Subject: Rambert, London
The wonderful Angela Towler who kindly agreed to help me with this shot complementing Allies & Morrison's architecture.
Dancers make fantastic models because they know exactly how to use their bodies. Angela is one of the most respected in her field. She left us speechless.
After Angela had effortlessly produced about 40 positions all of which worked beautifully, we paused to allow the last of the afternoon light to touch a cloud.
I almost missed it, if it wasn't for my assistant Phillip Reed prompting me that the sun was about to pop out. This was the last frame.
It was certainly an image produced through teamwork, which was the defining thing for me.
Many thanks to Nick Peri & Romy Berlin at Allies and Morrison, Angela Towler & Cat McNaught at Rambert + Phillip Reed my assistant.
Subject: Potsdammer Platz, Berlin
Photo: Paul Raftery
It was shot early one winter morning in the freezing cold at Potsdammer Platz, from a spot where the Berlin Wall used to be. This image is part of a piece of work I recently exhibited called Berlin Voids. I chose it because whilst it is personal work rather than for an architect or a magazine, I employed the same technique as if I was working for a client: careful choice of lens, place and time of day etc.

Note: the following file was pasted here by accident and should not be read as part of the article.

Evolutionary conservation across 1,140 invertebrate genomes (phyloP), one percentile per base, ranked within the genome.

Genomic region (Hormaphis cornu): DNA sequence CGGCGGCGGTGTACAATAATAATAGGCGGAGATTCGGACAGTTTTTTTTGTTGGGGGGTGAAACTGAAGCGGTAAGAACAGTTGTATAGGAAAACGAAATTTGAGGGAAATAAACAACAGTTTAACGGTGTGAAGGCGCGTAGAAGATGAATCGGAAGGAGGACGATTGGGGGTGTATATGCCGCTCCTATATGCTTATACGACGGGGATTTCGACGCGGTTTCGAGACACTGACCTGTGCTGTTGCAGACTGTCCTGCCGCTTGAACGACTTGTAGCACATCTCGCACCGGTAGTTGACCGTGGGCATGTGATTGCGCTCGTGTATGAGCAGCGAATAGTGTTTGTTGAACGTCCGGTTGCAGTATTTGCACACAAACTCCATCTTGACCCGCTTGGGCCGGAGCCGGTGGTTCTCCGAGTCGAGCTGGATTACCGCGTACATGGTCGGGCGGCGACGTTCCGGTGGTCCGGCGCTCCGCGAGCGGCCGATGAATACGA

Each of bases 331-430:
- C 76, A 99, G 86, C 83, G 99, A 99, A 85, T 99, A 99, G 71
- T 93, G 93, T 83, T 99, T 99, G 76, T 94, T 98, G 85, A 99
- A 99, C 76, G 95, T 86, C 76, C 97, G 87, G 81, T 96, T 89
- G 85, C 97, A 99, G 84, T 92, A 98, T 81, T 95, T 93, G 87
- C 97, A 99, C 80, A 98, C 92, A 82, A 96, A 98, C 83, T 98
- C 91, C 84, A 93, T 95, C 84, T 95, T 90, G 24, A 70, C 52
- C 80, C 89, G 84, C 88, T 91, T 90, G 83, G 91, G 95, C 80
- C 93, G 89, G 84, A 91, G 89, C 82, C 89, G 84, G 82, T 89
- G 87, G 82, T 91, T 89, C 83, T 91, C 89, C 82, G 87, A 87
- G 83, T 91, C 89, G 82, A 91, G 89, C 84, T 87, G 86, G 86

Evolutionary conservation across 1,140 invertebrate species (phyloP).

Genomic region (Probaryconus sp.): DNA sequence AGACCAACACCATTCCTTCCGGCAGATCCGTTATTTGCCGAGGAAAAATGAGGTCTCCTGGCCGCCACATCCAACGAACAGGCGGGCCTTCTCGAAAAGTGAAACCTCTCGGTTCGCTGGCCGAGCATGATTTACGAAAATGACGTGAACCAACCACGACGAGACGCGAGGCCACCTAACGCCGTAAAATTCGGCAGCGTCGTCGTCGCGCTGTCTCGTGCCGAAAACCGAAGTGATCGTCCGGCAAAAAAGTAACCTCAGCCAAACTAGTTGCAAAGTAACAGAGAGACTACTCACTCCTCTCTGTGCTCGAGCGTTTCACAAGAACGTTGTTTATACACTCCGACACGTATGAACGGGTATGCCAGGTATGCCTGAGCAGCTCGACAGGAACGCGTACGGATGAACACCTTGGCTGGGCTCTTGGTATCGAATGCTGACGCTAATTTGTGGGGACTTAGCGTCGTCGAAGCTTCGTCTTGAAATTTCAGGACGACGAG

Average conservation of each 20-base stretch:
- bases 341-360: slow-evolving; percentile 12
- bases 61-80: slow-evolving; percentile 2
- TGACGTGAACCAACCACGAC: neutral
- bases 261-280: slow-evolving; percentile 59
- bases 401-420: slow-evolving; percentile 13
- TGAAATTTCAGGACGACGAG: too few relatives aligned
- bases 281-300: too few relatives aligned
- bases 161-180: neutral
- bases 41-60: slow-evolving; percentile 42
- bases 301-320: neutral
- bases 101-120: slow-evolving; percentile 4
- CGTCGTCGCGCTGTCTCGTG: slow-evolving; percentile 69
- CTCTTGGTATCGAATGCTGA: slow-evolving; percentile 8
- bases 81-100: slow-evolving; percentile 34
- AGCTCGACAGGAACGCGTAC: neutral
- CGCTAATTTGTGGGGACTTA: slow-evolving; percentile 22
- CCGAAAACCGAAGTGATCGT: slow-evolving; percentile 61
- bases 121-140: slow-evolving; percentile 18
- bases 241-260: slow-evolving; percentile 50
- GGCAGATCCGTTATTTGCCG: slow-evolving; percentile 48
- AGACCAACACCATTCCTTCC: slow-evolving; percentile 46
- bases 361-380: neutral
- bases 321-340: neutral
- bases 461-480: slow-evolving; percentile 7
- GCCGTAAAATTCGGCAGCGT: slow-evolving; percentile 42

For me it illustrates how architectural photography now has a much wider language than ever before: we can shoot in the style of Tony Ray Jones, make films or shoot topographical landscapes all with the same camera.
Subject: Terrassenhaussiedlung, Graz, Austria
Photo: Paul Bauer
The enclosed picture (taken in 2014) is among my favorite shots, not only because I actually grew up there, but also because - to me - it depicts the essence of brutalistic architecture in the 60s. The complex shown is called 'Terrassenhaussiedlung'. It was built by Eugen Gross and the 'Werkgruppe Graz' in 1965 and is standing in Graz, Austria. The architecture (and the photo) demonstrates how concrete can be used, not only as highly emphasized building fabric-, but to create whole (kind of surreal) landscapes. The sheer monstrosity of it-, the generalization of its own 'nature', forces you to either love or hate it. I choose first.